Location: Los Angeles
263 posts, read 540,556 times
Reputation: 103
suburb, no question.
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Old 09-29-2008, 09:59 AM
 
769 posts, read 1,398,565 times
Reputation: 384
Yep. The suburbs use more energy.
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Old 09-29-2008, 10:54 AM
 
Location: Western Chicagoland
18,533 posts, read 48,430,329 times
Reputation: 7278
Id say theyre about equal. Dense urban centers usually have more people, therefore more energy used. Suburbs may have more cars, but also lack the amount of trains, buses, abundant taxis, etc. Also, in dense urban centers, some cities never experience a slowdown (ie NYC, etc), whereas the suburbs usually shut down for the night.
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Old 09-29-2008, 11:25 AM
 
Location: Oak Park, IL
5,098 posts, read 7,651,082 times
Reputation: 3073
Quote:
Originally Posted by Steve-o View Post
Id say theyre about equal. Dense urban centers usually have more people, therefore more energy used. Suburbs may have more cars, but also lack the amount of trains, buses, abundant taxis, etc. Also, in dense urban centers, some cities never experience a slowdown (ie NYC, etc), whereas the suburbs usually shut down for the night.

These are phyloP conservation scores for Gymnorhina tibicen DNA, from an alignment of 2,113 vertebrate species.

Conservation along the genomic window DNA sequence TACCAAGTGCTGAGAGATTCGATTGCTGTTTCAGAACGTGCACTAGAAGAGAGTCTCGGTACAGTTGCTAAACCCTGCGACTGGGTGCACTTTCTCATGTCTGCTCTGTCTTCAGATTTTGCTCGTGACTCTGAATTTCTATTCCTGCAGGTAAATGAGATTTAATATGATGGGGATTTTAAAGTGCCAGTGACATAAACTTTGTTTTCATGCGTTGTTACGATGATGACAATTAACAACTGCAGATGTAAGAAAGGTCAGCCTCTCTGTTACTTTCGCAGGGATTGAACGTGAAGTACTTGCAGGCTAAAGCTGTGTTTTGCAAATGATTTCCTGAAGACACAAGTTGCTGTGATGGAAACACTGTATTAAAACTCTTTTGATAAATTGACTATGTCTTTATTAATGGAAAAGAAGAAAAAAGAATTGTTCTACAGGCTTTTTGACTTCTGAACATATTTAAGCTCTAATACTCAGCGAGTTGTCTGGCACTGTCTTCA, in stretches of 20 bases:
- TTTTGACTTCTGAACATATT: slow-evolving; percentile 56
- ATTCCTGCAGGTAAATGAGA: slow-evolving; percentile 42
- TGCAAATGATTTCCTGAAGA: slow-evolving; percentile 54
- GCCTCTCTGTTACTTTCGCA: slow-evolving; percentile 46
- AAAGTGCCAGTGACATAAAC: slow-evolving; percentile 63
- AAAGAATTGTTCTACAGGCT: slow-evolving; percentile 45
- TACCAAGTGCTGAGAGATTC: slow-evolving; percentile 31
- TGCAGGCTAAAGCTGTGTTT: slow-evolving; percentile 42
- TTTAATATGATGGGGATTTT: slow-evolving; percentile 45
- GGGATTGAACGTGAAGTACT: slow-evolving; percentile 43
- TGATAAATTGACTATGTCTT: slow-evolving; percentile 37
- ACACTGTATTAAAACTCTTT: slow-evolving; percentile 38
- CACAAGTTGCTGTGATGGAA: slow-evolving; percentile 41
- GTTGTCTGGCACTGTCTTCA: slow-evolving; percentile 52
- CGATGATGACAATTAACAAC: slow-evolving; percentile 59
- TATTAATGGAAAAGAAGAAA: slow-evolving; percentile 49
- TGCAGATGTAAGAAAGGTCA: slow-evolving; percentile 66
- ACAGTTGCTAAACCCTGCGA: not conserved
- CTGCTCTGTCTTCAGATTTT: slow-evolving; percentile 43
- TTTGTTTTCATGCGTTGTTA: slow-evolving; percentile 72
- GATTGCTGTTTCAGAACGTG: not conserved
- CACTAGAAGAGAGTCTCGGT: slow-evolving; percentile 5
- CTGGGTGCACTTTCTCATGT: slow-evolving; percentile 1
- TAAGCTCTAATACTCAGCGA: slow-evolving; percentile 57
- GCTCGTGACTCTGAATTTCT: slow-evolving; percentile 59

Uh Steve, the question asked on a "per capita basis".

Public transit is more efficient in terms of fuel used than a car containing a single passenger. Additionally, miles traveled per capita in dense cities tend to be lower than in surban sprawl. Furthermore, as the average square footage of residences in urban areas are smaller and often share common walls and floors (condos, apt), the amount of energy required to heat or cool them is less than in an area with predominantly single-family homes (suburbs).
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Old 09-29-2008, 11:43 AM
 
Location: Greater Houston
3,030 posts, read 5,427,482 times
Reputation: 889
Let's expand this: Do multiple major cities create more pollution and create a large footprint on the environment than just one mega city. Is the mega city more efficient since the rest of the state can be used for farming (or in West Texas' case, ranching). For example Chicago vs. the three (or four) major cities in the eastern half of Texas. Is Chicago more efficient since it organizes the state's population in a smaller footprint than having multiple major cities (such as Texas) and more environmentally-friendly since it cuts down on business trips because the majority of the state's economic activity is located geographically close together (think of the business flights between Houston, DFW, San Antonio, and Austin vs. driving around Chicagoland)?
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Old 09-29-2008, 05:10 PM
 
Location: Western Chicagoland
18,533 posts, read 48,430,329 times
Reputation: 7278
Quote:
Originally Posted by sukwoo View Post
Uh Steve, the question asked on a "per capita basis".
Shhhh. I knew that, man, I knew that!



Anyways, I'd like to change my vote to "sprawling suburb" because, well, per capita (DOH!!!!!) it causes more pollution than a dense urban center.